It’s as if somewhere in my psyche there is a thread on which is “coded” brother>teddy bear l>laughing at me. Along comes old looking laundry soap box which triggers Childhood> Brother> etc…
By now I’m at the checkout counter—definitely not at home in bed asleep and dreaming. But it seems as if my psyche has floated free and taken over my conscious thoughts. It has invented [created?] a dog which is now baring its teeth and growling fiercely. This is fantasy is becoming quite threatening.
Where did that dog come from? Does it represent something buried deeply in the psyche? Perhaps that’s how I feel about whatever malice my sibling is expressing. My own emotions and reactions to my brother [built up over years] cause my psyche to create [embellish] the imagined scene.
Next, in my mind, I’m walking along a residential street which skirts a ravine. I’m about nine years old. Suddenly I feel sharp teeth digging into my right hand. This is a real memory. Fortunately I’m wearing thick gloves. [By now I’ve bought and paid for the laundry soap at the checkout.] What’s my psyche accomplished? By association, it’s leaped from an imagined dog in my room to a remembered but real dog back in time. I try to tear my hand away and start to run. Thank heavens! A woman comes out of the house and calls the dog off. [memory of real event] which has left me with an uncontrollable fear of all canine creatures.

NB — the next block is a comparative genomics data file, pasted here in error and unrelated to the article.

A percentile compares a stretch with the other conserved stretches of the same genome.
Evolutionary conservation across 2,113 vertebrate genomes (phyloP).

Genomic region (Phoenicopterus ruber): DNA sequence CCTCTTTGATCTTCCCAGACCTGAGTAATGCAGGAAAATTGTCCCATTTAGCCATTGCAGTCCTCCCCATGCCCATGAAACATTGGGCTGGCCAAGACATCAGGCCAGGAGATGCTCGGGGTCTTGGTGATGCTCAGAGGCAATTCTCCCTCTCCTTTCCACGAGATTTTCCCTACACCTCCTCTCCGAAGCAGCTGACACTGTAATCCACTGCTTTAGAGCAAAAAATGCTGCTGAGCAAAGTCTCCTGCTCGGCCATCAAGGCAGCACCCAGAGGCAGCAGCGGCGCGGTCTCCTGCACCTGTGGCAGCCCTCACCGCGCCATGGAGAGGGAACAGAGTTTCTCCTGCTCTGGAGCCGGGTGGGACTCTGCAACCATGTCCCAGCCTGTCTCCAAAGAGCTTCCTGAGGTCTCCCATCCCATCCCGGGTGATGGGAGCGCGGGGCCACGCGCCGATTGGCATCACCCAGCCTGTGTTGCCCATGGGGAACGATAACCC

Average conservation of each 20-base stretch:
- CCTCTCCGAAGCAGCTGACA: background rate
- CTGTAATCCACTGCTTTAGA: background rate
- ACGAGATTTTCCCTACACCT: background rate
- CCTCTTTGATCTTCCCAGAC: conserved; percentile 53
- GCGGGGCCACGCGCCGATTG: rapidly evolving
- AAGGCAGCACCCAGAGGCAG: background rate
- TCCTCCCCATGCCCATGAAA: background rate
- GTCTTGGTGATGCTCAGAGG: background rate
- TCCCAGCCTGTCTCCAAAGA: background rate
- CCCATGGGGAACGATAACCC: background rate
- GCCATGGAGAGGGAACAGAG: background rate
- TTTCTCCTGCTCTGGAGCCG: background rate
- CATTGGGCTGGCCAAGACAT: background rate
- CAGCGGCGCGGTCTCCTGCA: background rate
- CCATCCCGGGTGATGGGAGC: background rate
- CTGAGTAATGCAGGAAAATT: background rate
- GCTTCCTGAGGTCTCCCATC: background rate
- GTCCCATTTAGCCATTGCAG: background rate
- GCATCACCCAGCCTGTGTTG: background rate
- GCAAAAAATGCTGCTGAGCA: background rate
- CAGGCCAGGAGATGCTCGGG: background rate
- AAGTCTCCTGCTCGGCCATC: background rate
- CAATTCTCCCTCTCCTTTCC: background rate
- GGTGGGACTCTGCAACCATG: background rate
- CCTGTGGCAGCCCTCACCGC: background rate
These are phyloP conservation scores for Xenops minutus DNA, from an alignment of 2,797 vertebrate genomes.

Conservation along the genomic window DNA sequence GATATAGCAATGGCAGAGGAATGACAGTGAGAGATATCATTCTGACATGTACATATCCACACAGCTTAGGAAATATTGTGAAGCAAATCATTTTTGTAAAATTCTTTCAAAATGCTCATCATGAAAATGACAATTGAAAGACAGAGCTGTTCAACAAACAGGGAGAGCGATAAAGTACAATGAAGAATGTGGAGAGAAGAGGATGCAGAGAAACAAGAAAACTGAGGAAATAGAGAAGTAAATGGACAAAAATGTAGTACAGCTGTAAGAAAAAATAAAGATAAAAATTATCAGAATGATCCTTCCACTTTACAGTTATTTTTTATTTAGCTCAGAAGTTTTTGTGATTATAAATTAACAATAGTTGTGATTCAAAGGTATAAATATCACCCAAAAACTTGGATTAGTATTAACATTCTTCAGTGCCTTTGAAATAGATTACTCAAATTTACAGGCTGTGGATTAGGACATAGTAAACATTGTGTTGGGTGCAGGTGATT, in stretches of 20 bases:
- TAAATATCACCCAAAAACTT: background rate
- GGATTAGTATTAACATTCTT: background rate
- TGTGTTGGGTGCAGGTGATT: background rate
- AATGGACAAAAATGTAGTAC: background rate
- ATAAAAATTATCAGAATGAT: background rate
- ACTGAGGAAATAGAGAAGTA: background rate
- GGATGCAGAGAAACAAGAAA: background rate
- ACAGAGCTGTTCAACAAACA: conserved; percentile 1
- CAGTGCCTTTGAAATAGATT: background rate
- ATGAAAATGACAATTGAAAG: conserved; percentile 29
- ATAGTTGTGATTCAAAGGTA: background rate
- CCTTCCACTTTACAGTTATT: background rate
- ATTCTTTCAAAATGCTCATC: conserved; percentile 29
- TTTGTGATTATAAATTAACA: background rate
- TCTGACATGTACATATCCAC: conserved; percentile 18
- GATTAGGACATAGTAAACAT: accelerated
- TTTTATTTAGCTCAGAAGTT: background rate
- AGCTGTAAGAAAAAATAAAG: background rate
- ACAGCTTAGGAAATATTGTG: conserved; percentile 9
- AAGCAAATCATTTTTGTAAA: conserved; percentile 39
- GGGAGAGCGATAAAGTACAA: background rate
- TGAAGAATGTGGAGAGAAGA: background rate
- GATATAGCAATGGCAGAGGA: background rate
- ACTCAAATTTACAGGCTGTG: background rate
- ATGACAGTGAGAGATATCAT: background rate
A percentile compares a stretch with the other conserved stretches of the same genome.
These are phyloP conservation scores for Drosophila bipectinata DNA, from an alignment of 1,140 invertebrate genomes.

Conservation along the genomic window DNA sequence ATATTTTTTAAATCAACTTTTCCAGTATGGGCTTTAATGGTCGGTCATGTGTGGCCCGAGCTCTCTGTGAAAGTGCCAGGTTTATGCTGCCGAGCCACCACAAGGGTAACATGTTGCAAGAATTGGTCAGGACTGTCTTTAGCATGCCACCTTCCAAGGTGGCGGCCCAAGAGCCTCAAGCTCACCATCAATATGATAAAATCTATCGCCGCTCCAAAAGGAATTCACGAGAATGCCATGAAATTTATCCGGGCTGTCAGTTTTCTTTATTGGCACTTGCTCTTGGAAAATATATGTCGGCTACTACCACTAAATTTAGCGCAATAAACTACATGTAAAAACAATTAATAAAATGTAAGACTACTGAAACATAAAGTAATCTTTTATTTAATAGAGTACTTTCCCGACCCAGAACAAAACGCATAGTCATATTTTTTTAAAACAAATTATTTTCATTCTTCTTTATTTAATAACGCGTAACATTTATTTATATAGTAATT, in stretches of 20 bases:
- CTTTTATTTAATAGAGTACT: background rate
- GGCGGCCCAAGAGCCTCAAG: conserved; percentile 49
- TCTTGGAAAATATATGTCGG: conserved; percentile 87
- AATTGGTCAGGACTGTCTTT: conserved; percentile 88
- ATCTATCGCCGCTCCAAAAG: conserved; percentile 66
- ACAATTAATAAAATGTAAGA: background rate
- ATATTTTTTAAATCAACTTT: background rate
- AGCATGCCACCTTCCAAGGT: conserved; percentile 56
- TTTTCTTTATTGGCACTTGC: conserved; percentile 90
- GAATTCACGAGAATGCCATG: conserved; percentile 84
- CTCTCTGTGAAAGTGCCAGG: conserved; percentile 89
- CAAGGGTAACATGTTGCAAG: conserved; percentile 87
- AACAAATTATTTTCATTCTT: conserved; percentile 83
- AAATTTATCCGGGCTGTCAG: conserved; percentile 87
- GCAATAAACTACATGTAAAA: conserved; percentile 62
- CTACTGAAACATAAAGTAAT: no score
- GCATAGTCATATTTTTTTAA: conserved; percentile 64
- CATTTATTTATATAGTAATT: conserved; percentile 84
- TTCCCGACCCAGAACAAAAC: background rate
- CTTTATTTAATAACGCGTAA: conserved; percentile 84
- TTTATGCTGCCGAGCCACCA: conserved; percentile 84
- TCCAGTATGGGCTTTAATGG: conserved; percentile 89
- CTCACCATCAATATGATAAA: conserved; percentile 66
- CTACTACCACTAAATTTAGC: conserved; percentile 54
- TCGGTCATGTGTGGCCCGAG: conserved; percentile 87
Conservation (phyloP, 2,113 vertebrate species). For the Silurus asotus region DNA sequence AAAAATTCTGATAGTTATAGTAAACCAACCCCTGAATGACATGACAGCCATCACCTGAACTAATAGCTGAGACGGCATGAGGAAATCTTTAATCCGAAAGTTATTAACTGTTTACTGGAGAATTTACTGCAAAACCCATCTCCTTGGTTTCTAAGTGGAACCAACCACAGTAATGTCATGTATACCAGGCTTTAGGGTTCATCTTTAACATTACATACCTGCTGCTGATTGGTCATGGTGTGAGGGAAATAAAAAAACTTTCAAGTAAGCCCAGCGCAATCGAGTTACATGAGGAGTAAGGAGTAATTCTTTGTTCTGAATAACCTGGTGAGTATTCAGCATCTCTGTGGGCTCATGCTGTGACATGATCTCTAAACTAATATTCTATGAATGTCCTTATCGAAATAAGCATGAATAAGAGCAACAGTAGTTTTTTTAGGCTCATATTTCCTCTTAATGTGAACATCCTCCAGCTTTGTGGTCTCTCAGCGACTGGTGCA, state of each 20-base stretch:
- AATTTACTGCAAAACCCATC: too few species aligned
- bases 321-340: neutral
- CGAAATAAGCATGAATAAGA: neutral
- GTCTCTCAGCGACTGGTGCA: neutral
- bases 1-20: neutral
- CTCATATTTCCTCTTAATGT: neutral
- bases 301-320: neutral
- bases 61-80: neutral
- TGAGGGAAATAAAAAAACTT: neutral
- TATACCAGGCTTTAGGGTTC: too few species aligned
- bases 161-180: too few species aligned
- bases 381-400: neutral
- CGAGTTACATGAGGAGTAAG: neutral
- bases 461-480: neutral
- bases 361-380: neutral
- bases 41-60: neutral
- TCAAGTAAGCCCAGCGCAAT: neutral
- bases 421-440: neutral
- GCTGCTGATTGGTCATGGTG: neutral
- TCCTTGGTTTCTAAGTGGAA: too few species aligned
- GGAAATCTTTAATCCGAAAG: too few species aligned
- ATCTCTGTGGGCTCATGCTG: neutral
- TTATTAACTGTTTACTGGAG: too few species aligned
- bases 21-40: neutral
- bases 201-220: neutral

So—LAUNDRY SOAP>mother>brother>teddy bear>laugh at me>IMAGINED DOG>[memory of] REAL DOG> and real bite.
From following this meandering of my psyche, what do I conclude? A combination of something in the “outside” world triggers memories of real events and my imagination?
The psyche floats freely throughout time and space like a butterfly landing here and there and flitting off again.